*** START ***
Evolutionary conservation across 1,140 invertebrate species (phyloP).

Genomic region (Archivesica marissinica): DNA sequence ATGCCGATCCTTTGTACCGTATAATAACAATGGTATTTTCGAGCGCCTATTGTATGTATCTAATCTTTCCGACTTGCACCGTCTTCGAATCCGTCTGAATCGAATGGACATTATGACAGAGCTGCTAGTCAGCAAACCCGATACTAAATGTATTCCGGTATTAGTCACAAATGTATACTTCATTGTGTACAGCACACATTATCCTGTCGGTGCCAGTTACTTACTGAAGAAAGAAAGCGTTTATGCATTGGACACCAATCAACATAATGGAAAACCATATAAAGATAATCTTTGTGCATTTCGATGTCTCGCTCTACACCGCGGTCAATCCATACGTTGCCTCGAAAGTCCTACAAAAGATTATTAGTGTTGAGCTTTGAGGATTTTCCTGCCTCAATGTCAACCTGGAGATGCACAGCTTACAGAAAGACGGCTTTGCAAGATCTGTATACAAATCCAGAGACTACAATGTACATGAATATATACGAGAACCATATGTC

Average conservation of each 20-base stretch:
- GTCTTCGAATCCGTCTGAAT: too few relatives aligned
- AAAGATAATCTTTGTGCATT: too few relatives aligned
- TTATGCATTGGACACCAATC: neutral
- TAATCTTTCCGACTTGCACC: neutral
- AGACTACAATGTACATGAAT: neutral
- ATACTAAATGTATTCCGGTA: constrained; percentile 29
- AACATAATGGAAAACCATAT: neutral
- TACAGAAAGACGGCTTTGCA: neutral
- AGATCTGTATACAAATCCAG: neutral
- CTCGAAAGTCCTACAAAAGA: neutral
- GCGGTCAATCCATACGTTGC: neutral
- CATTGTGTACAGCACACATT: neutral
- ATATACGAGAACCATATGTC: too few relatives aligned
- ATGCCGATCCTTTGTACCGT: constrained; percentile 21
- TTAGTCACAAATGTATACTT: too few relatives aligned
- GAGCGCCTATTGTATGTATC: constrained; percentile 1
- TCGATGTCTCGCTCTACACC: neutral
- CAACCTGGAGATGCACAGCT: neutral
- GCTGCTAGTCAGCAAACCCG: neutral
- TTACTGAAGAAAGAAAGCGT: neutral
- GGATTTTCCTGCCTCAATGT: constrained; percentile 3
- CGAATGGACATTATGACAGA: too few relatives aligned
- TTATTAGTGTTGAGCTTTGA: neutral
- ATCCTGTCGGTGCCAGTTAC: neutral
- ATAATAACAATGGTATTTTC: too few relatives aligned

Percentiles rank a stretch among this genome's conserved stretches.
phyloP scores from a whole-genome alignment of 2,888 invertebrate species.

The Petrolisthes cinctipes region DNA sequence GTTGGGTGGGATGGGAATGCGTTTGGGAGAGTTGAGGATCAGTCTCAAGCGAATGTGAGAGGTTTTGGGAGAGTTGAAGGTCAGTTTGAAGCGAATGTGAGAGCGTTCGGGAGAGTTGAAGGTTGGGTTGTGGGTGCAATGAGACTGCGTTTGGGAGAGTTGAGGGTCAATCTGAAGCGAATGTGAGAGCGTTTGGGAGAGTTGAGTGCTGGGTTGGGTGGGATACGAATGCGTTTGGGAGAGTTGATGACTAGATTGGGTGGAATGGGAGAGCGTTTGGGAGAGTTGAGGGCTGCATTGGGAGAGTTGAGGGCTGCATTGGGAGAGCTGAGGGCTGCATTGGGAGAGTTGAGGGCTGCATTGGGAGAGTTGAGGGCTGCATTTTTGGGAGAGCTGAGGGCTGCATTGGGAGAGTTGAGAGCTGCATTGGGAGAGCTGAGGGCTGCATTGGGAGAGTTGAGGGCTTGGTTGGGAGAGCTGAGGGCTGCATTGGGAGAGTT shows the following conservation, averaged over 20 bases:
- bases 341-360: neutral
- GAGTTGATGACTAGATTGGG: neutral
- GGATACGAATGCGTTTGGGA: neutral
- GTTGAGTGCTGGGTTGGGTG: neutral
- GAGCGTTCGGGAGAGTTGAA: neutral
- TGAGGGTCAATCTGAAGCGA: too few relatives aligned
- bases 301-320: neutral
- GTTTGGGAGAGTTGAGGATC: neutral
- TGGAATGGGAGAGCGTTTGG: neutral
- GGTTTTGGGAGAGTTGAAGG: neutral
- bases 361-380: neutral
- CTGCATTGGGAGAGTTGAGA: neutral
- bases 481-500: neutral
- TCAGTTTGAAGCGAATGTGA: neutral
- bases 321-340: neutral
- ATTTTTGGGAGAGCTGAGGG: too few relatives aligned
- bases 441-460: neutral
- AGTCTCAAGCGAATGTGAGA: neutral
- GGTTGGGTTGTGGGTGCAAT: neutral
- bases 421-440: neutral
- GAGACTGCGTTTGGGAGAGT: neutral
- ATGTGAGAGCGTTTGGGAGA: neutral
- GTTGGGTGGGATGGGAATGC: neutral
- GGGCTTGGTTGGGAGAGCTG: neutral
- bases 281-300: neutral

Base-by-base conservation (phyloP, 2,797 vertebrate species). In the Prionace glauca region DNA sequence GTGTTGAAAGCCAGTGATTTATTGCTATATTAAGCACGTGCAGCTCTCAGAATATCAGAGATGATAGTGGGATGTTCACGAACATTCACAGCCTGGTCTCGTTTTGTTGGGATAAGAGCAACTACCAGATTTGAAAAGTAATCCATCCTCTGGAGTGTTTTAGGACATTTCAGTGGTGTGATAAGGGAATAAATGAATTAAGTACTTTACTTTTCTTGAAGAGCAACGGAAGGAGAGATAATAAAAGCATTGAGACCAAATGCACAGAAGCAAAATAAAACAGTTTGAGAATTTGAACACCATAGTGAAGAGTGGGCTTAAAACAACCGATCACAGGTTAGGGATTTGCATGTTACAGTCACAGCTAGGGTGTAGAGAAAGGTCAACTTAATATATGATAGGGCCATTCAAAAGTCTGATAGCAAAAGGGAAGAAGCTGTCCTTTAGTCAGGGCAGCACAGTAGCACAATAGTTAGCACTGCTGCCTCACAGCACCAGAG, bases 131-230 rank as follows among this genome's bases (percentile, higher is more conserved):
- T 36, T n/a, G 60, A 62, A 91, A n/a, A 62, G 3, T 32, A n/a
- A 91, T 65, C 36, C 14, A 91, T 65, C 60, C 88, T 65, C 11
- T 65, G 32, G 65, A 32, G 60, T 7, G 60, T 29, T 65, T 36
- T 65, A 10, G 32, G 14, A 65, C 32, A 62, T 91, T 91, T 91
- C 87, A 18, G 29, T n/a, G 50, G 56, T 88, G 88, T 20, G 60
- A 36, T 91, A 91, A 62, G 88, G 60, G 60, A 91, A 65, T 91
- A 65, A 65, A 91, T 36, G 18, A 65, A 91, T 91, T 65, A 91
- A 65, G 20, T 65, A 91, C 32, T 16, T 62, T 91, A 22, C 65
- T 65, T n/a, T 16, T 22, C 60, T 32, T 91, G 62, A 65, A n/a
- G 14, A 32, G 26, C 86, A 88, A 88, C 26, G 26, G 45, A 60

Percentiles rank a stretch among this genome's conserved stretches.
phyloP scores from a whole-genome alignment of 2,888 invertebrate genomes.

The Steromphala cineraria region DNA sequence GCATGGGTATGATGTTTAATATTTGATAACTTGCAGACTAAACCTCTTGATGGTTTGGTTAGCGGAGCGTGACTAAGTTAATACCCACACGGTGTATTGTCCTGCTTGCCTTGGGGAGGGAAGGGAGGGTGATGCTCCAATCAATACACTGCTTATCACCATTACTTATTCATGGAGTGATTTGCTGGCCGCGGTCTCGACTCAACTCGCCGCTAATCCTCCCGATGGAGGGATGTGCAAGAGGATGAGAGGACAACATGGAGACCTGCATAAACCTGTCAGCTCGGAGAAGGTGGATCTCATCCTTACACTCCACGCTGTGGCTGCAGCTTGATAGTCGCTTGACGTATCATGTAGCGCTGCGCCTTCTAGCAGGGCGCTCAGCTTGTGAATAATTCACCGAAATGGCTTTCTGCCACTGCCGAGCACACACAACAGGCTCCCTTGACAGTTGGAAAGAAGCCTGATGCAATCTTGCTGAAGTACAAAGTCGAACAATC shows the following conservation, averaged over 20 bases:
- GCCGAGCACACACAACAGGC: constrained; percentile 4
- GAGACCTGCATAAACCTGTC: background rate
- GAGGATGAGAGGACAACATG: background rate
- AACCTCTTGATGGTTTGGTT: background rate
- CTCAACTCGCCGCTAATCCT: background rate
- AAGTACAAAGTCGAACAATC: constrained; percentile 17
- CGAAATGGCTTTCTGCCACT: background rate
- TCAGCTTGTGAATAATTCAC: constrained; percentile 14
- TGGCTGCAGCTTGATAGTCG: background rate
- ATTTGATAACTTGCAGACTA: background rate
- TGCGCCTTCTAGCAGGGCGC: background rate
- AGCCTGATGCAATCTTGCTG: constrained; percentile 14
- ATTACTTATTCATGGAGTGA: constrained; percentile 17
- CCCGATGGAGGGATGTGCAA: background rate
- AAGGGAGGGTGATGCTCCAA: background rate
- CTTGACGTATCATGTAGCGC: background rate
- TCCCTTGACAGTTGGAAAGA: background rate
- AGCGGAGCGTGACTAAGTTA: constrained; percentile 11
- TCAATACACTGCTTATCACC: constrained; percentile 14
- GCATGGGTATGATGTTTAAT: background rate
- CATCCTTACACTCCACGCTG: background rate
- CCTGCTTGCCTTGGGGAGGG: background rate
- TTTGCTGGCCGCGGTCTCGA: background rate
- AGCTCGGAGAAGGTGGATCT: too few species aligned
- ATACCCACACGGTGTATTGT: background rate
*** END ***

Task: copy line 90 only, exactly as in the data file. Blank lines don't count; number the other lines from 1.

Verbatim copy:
- GCATGGGTATGATGTTTAAT: background rate